Working with Project Manager Robert Harris, an experienced pharmacist, she has expanded the reach of the program in many different ways. Based on the research evidence, they have created a variety of materials such as pocket guides to Medicare Part D, posters, counter cards for pharmacies, customized mailings to residents of nursing homes, and an email newsletter and website with thousands of hits per month. 

All of this is very nicely summarized on her project web site CURxED, which I recommend you visit not just for the information, but as a great example of how complex information can be disseminated on the web.

Prof. Simon summed up the translational research approach very well when she told me: “It is very rewarding to be able to use the same data I collect for my research in ways that are practically useful to actual human beings being served by the program I study.”

Building extension’s public value: We can be more convincing

Those of us who work in the Cooperative Extension system tend to love it. Over the past weeks, I’ve been involved in an interview project with older people who have been involved in extension most of their lives, either as volunteers or as paid employees. Their devotion to extension’s mission shines through every interview. From the inside, the value of what we do seems self-evident.

Then we come up against the harsh reality: Extension is heavily dependent on public funding. Many other constituencies, and in particular elected officials and the general public, need to see the value of what we do. How can we convince those who hold the purse-strings that the work of extension has public value, worth spending government funds on?

I recently came across the work of Laura Kalambokidis, a faculty member in the Department of Applied Economics at the University of Minnesota. One of the pleasures of writing a blog is that you start reading other people’s, and Laura’s brings a fascinating perspective to extension.

In an article in the Journal of Extension, Laura raises the issue of identifying the public value of extension. She lays out the problem facing us succinctly:

The current economic climate has placed significant pressure on the budgets of state and county governments. In turn, those governments have compelled state Cooperative Extension Services to defend their continued receipt of state and county funding. Even when policymakers are persuaded of the efficacy of an Extension program, they have questioned whether the program should be supported with scarce public dollars rather than through user charges.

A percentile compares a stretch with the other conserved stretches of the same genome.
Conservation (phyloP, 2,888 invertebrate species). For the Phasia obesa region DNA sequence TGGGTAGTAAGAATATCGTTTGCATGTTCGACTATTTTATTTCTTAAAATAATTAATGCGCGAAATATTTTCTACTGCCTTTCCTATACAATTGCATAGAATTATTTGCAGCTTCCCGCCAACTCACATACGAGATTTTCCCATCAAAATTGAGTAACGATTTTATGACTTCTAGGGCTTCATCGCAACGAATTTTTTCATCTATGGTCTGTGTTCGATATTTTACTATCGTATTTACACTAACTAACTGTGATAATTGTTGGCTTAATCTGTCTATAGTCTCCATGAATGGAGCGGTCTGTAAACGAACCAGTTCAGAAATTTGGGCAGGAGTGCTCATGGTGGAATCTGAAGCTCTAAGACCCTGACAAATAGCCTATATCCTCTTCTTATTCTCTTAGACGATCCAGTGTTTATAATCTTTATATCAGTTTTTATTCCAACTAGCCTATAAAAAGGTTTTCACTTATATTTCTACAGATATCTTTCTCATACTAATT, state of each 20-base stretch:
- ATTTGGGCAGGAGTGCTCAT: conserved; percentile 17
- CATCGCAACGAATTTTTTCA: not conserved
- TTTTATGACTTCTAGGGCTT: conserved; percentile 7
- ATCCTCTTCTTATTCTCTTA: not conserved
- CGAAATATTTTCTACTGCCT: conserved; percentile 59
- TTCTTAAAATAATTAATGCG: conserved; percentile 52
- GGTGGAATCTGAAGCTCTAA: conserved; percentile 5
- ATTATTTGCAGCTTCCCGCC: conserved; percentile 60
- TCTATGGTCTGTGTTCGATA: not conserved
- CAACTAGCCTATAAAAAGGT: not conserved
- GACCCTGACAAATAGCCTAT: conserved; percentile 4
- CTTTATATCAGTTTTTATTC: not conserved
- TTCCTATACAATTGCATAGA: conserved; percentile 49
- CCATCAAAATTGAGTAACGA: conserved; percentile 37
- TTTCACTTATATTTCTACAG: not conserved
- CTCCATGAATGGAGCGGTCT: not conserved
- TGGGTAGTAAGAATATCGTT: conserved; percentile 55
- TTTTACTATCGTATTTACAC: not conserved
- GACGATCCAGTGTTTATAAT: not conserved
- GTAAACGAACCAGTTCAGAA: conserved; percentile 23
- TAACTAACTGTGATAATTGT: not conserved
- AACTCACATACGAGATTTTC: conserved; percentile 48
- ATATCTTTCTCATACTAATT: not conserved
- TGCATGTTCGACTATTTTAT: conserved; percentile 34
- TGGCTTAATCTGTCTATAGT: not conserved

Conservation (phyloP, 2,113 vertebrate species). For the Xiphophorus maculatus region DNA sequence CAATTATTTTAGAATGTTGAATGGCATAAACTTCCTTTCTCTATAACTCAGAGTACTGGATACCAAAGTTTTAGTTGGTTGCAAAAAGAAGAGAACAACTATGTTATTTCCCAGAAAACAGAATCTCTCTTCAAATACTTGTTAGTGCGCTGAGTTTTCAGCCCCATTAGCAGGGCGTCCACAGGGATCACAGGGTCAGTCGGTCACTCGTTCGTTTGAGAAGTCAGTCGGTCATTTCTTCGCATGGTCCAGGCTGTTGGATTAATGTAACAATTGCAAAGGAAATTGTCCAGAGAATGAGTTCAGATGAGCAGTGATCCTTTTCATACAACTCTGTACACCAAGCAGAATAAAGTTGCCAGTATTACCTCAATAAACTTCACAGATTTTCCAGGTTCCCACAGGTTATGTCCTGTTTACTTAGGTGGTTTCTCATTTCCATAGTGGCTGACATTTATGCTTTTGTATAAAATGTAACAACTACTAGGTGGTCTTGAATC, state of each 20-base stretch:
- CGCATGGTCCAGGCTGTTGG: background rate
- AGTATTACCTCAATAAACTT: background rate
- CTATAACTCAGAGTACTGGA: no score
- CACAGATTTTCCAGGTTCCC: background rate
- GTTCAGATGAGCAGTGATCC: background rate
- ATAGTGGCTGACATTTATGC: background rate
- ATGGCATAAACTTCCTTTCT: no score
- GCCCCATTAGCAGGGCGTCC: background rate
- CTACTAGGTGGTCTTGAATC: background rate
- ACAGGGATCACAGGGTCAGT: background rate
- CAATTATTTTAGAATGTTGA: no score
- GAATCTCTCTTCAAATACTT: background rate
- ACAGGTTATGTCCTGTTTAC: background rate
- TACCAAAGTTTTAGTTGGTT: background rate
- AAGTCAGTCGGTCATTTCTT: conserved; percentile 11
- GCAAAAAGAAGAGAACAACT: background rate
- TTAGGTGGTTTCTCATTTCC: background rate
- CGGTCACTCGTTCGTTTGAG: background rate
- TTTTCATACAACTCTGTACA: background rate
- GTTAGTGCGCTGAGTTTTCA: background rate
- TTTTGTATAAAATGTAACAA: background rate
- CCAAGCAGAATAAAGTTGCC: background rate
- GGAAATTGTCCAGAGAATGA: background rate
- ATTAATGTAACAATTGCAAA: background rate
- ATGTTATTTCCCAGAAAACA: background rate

To address this issue, Laura translates economic theory and research from public sector economics to practical issues of extension. What policymakers need to be convinced of is that extension work has public value – that is, why should the public pay for our services rather than being purchased on the private market? The challenge is to show that extension activities are a public good, one that benefits society as a whole (in addition to benefitting specific program participants). In her words: “Extension staff must also be able to explain why citizens and policymakers who are not direct program participants should value the program.”

In the extension programs I’ve created, I confess that I haven’t done this. When I justify my programs, I point to the good outcomes and satisfaction for program participants. But I don’t really look at the public good – how they have benefits  for the larger community, beyond my participants. For example, I’ve created extension programs to train nursing home staff. But someone could ask: “That’s well and good, but why shouldn’t those programs be paid for by nursing homes as a private good? What’s the public value for what you do?”